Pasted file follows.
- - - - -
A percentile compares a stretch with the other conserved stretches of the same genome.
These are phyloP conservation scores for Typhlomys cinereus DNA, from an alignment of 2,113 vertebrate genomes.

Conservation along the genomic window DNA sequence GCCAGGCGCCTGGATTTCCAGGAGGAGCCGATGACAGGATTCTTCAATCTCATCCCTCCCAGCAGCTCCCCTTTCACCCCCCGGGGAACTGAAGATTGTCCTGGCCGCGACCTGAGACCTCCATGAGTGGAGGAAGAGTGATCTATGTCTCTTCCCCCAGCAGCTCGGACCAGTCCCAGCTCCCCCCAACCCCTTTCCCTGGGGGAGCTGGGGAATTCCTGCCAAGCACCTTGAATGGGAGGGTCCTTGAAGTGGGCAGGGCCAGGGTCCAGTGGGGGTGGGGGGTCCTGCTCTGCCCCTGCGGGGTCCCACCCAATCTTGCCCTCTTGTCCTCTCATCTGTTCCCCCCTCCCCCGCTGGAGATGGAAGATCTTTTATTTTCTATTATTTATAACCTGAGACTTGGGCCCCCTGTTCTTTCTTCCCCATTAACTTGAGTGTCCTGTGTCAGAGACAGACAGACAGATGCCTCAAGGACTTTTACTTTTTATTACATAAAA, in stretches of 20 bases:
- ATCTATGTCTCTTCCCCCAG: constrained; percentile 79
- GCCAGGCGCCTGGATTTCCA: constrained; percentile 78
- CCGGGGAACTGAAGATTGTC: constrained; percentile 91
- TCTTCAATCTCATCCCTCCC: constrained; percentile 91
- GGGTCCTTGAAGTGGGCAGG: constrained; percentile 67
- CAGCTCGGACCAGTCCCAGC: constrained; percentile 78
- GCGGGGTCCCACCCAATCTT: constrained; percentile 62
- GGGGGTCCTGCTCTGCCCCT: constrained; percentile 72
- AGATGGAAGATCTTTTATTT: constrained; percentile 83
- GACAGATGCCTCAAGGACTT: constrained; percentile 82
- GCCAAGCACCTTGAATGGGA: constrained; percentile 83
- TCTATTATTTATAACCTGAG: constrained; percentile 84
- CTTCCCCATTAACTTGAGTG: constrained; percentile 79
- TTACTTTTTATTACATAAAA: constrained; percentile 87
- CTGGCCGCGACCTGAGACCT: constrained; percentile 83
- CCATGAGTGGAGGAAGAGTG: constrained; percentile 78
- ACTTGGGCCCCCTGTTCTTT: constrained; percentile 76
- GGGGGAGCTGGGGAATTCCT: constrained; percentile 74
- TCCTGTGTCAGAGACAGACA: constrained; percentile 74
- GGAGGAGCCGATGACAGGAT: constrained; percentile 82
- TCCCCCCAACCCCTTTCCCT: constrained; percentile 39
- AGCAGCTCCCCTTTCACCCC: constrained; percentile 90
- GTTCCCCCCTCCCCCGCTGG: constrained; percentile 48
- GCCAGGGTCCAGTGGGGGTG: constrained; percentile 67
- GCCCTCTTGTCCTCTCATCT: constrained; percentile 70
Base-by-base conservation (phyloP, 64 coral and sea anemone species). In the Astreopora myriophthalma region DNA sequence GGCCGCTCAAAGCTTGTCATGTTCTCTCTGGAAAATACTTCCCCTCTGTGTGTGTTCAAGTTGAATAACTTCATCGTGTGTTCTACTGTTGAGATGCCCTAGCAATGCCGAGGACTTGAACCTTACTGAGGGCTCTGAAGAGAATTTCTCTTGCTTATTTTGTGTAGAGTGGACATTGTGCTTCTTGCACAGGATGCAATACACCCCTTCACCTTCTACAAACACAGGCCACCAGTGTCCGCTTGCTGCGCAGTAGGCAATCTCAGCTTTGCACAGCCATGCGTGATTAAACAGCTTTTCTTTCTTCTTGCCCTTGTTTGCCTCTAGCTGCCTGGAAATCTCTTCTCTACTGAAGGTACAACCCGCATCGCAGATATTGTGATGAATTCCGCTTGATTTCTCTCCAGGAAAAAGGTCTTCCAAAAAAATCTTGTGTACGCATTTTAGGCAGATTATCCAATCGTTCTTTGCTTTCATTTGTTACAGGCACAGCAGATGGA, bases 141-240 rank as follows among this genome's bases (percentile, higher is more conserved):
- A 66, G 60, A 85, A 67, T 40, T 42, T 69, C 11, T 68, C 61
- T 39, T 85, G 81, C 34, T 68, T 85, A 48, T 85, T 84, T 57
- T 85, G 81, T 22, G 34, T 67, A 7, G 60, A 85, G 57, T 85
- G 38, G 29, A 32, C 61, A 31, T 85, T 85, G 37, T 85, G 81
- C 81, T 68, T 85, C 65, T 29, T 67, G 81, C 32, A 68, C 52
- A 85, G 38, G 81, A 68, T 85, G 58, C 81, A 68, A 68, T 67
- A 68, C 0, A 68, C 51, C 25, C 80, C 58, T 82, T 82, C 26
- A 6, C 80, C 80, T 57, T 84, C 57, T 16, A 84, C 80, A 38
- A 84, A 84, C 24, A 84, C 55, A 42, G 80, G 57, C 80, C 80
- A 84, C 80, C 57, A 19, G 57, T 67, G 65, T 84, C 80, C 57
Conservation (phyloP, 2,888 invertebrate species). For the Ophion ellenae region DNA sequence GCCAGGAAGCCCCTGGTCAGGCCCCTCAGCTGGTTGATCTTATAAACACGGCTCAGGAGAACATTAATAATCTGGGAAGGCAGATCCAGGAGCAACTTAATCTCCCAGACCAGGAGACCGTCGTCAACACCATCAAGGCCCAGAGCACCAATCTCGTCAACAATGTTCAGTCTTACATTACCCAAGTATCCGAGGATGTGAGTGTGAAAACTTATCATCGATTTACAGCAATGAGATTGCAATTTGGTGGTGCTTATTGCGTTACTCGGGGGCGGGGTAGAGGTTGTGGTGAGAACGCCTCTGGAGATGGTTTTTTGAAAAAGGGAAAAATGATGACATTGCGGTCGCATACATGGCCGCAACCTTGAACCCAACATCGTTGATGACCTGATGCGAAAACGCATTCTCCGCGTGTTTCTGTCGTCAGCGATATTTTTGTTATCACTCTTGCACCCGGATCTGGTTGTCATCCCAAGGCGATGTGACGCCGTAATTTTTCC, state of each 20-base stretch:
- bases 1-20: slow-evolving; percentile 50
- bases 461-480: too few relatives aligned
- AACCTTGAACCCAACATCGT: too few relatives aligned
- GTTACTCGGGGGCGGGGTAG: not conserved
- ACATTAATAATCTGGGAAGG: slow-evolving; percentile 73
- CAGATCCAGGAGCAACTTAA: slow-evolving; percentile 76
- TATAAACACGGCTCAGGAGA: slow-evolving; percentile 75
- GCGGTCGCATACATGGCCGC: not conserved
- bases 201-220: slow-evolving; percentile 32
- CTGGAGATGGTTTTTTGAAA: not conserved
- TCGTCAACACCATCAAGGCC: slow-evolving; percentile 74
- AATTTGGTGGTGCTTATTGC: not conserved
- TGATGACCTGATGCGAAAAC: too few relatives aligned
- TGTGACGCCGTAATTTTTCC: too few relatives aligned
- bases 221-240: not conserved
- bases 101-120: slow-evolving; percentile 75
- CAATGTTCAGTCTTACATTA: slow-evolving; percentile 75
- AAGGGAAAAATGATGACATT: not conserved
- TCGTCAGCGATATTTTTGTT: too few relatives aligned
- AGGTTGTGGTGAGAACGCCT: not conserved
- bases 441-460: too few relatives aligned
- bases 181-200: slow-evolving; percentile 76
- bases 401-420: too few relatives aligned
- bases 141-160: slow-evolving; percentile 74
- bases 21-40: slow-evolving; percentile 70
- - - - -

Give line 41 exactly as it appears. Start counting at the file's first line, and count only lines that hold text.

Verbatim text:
- bases 1-20: slow-evolving; percentile 50